The Pacific island nation of 15 small islands has economic rights spanning 1.83 million square kilometres of ocean. In waters north of the islands are massive fields of polymetallic nodules, also called manganese nodules. The nodules are made up of manganese and iron oxides as well as cobalt, copper and nickel, making them a valuable economic commodity.
Last December, the state-owned Cook Islands Investment Corporation (CIIC) submitted an application to explore for polymetallic nodules to the International Seabed Authority (ISA), a UN-created body based in Jamaica. The CIIC then presented its application to the ISA last month and the decision is due to be announced in July, all according to ISA standard timelines. If the application is successful, the Cook Islands will become the fourth Pacific island nation after Kiribati, Nauru and Tonga to have an ISA-sponsored contract.
But concerns are growing about the risks to the marine environment and the island’s vital fishing industry from prospecting for the nodules, which can take anything from decades to millions of years to regrow.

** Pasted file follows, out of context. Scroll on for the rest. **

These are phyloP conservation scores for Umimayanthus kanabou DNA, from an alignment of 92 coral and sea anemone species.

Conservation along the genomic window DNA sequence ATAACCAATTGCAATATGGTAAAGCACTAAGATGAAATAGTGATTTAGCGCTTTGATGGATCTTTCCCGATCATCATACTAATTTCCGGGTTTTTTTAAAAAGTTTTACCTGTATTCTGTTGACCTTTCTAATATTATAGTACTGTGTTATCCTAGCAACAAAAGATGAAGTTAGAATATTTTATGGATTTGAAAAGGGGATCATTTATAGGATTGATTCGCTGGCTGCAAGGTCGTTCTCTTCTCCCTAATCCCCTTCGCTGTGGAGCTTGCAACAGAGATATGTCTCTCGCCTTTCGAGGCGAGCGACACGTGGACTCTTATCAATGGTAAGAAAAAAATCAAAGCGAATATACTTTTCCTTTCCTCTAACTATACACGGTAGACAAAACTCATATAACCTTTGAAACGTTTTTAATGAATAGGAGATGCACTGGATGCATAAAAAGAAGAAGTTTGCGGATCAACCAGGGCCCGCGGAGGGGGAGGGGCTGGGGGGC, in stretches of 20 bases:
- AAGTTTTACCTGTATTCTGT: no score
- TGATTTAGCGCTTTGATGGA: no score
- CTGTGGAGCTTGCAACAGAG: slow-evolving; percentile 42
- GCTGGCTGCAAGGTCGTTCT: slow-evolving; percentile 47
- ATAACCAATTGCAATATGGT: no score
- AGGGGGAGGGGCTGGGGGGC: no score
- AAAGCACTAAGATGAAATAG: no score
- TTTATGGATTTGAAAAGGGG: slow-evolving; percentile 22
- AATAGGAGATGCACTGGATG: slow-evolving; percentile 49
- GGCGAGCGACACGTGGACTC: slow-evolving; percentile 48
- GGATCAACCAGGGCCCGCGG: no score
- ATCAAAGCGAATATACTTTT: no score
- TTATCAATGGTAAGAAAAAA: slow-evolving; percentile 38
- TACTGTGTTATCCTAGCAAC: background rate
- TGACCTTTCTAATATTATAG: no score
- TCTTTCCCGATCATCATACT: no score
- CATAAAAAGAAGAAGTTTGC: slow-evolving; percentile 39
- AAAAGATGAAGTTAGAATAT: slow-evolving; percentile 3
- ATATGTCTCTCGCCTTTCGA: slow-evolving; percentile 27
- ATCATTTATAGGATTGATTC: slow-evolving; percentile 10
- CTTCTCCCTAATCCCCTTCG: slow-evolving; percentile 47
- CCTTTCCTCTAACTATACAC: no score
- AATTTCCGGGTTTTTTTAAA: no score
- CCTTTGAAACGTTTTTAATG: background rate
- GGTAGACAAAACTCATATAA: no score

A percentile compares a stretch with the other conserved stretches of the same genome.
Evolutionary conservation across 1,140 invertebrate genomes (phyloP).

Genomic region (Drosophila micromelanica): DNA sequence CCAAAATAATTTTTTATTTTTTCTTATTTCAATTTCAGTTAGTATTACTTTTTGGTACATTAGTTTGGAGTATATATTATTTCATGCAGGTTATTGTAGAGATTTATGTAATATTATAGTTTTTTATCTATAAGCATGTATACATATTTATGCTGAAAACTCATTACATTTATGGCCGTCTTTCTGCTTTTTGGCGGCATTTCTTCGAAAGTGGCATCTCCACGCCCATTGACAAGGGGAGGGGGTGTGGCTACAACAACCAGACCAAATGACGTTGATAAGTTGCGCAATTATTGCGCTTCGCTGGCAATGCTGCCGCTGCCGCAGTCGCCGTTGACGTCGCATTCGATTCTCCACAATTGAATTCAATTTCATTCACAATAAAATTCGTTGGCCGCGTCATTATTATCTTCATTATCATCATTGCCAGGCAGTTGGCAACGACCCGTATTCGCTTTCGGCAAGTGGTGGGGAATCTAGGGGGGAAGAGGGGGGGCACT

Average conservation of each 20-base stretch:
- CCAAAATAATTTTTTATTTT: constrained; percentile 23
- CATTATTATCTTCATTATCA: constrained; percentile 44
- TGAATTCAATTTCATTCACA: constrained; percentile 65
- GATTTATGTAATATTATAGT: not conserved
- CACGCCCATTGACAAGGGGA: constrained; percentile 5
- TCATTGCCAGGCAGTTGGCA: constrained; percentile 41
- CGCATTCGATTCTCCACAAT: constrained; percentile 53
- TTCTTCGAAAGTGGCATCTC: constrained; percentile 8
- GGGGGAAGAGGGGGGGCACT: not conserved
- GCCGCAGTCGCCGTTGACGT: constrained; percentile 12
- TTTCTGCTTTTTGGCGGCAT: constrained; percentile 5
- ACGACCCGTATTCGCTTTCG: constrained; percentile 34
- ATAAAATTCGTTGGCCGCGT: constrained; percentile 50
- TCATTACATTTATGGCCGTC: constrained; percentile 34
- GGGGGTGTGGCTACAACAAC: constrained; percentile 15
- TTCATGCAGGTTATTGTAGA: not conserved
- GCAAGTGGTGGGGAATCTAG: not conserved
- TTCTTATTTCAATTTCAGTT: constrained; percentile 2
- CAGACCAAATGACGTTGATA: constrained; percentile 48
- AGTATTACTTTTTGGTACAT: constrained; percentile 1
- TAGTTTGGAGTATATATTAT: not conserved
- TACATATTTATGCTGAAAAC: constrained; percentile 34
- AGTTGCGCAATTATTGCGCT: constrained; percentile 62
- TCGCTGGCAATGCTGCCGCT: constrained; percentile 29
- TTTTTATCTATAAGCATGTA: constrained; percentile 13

“Governments and industry players argue for the perceived economic benefits from the exploitation of minerals on the seabed. But the Cook Islands is heavily dependent on fisheries as a key economic sector and as a major source of livelihood and food for coastal communities. There are no scientific studies to indicate how this strip mining of the seabed for minerals will affect the fishing industry, which generates annual revenues estimated at up to US$1 billion, as well as the livelihood of the majority of our coastal communities,” warns Maureen Penjueli, coordinator of the Pacific Network on Globalisation, a regional NGO that promotes ‘economic justice’ on trade issues.
According to Cook Island authorities, the value of the seabed minerals in the targeted 75,000 square kilometre reserve site is estimated at US$227 billion. The site will be explored by the CIIC on a joint arrangement with G-TEC Sea Mineral Resources of Belgium.
Richard Neves, financial secretary of the Cook Islands Ministry of Finance and Economic Management, contends that deep-sea mining activities will have little impact on the fishing industry.
“These activities, as I understand them, will concentrate only on certain parts of the seabed,” Neves tells SciDev.Net. “Additionally, we are just scooping nodules off the bottom of the sea, not chopping up crusts.
The Cook Islands government says it will also look closely at the licensing of seabed minerals in the next five years to ensure policies comply with international standards and practices. A revised version of the Seabed Minerals Act has been submitted for approval by the Seabed Minerals Authority, according to seabed minerals commissioner Paul Lynch. The results of the Seabed Minerals Exploratory Licensing review are due to be announced in June.
This article has been produced by SciDev.Net's South-East Asia & Pacific desk.